By Dr. Cindy Forbes
President, Canadian Medical Association
OTTAWA, July 20, 2016 /CNW/ - Canada's 13 provincial and territorial premiers will be talking about everything from internal trade to indigenous disparity when they meet July 20-22 in Whitehorse. But no matter how crowded their agenda, they must address how to stop spending so much on the same old things in health care. The time has come to start investing in change for a health care system that can provide quality care on a sustainable budget.
Here's why: Health care now consumes half of provincial revenues because we are getting older. Statistics Canada reported last fall that there are more Canadians over the age of 65 than kids under 15. Some 16.1 per cent of us make up that age group; by 2051, it will be one in four.
How is our health care system coping? Our hospitals are now filled with more and more seniors not requiring acute care but, because Canada doesn't have enough long-term care facilities or home care services for aging baby boomers requiring chronic care, they have nowhere else to go. We've come to accept long wait times for surgery, ambulances being turned away, and emergency room patients being treated in hallways.
We shouldn't expect this from our health care system.
Hospitals are not supposed to be in the housing business. Yet 16 per cent of hospital beds – at a cost of over $800 per day – are tied up with seniors waiting for someplace to go. We, at the Canadian Medical Association (CMA), believe that $2.3 billion a year price tag could be better spent if seniors got the care they needed in long-term care or through home and community care.
The federal government's plans to have a new Health Accord by the end of the year are most opportune. And this summer's Council of the Federation meeting — an assembly of premiers and territorial leaders — is a critical opportunity to discuss how all levels of government can work together for the health of Canadians.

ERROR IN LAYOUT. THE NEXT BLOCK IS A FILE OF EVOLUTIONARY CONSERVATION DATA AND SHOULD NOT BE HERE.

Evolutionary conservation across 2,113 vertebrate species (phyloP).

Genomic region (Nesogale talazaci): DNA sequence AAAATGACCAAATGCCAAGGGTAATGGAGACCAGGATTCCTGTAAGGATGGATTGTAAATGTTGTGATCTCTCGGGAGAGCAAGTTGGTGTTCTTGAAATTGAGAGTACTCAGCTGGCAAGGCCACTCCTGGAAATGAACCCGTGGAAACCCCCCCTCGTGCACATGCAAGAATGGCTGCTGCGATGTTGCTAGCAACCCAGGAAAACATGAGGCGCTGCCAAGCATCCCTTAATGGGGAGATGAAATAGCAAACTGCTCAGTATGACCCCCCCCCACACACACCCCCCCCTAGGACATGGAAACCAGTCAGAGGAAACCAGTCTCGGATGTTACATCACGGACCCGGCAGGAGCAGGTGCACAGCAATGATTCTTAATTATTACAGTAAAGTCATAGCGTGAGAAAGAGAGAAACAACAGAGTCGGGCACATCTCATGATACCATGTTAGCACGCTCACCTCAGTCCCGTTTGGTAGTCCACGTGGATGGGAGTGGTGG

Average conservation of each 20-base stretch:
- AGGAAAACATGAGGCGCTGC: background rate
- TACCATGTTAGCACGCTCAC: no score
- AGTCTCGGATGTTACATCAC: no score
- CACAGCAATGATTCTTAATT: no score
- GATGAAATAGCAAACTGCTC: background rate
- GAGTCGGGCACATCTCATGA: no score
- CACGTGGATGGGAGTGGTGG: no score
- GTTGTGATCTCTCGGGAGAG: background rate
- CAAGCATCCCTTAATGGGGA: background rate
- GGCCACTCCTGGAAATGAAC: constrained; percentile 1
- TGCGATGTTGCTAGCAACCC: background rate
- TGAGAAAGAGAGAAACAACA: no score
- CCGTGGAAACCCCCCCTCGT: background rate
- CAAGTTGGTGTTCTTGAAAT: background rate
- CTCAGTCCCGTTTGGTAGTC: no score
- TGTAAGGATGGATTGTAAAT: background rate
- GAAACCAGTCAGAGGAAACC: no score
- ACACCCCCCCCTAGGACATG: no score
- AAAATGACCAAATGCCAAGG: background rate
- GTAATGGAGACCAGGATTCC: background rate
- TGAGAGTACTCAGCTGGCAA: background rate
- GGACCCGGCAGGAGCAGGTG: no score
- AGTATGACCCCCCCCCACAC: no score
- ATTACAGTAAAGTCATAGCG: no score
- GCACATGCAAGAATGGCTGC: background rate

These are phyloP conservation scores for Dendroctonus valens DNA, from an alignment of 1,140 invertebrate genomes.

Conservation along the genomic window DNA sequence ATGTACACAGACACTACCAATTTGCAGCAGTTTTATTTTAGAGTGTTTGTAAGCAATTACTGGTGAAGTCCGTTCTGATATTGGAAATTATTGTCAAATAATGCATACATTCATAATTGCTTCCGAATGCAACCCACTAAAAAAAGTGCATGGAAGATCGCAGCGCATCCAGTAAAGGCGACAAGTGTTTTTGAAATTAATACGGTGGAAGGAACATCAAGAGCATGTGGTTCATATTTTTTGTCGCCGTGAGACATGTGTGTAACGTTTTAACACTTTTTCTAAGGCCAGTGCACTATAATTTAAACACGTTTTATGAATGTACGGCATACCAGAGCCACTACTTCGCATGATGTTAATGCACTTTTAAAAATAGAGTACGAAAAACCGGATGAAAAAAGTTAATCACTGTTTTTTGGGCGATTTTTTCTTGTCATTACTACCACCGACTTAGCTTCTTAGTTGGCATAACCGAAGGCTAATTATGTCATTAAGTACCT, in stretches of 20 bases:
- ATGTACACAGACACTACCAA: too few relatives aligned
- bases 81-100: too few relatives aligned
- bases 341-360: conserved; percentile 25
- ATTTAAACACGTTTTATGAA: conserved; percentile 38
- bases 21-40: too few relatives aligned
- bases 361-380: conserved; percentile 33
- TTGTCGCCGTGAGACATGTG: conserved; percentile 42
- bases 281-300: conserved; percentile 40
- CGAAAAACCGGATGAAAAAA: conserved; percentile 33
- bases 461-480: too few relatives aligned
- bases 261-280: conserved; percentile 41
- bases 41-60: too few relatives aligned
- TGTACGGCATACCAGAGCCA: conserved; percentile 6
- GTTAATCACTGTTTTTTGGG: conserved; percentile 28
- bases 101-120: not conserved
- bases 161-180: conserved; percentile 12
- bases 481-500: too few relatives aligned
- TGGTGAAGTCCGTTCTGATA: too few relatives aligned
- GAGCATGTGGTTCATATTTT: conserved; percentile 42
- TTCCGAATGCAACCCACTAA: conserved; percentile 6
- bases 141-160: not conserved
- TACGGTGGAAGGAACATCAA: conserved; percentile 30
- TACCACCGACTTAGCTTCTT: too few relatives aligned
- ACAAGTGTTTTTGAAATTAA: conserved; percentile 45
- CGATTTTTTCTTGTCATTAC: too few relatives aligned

Admittedly, the 2004 Health Accord did little to transform a system designed more than 50 years ago when Canadians were far younger and the average life expectancy was 71 instead of the current 83 years. But a new Accord, with special emphasis on our seniors, is the best opportunity we have to improve standards of care and ensure our dollars are invested in real change for our health care system.
Let's start with the Canada Health Transfer. Giving money to all jurisdictions on an equal per-capita basis, as Ottawa does now, is no longer effective when provinces are facing varying issues based on age demographics. Some provinces – like New Brunswick or British Columbia, for example – have a higher proportion of seniors than other provinces and are struggling to deliver the right kind of care to their patients.
Canada's physicians are proposing an easy and doable solution that would allow for increased funds to the provinces that need the most help caring for aging populations. Here's how a demographic top-up would work: Ottawa would deliver $1.6 billion in additional funding, starting in the fiscal year of 2016-17, on the basis of age demographics. This investment would help support the transformation these provinces and territories need to address the growing needs of their aging populations. Indeed every province would gain.
The CMA is also proposing that federal funding be redirected to improve and expand home and long-term care. We know Ottawa has promised to spend $3 billion over four years on home care once the Accord is signed; now it's time for the premiers to start planning how this money will be used most effectively.
As federal Health Minister Jane Philpott has noted, proper home care must include palliative and end-of-life care. Through our proposed Home Care Innovation Fund, the CMA has identified a wide range of deficiencies, ranging from lack of access to a shortage of trained caregivers. This fund would include benchmarks, agreed to by all signatories, so the funds would be used to achieve the best results.
The CMA has said many times: fix care for seniors and we go a long way in improving our entire health care system. Let's make Whitehorse a major milestone in doing that for all Canadians.
The Canadian Medical Association (CMA) is the national voice of Canadian physicians. Founded in 1867, the CMA is a voluntary professional organization representing more than 83,000 of Canada's physicians and comprising 12 provincial and territorial medical associations and 60 national medical organizations. CMA's mission is helping physicians care for patients. The CMA will be the leader in engaging and serving physicians and be the national voice for the highest standards for health and health care.
SOURCE Canadian Medical Association
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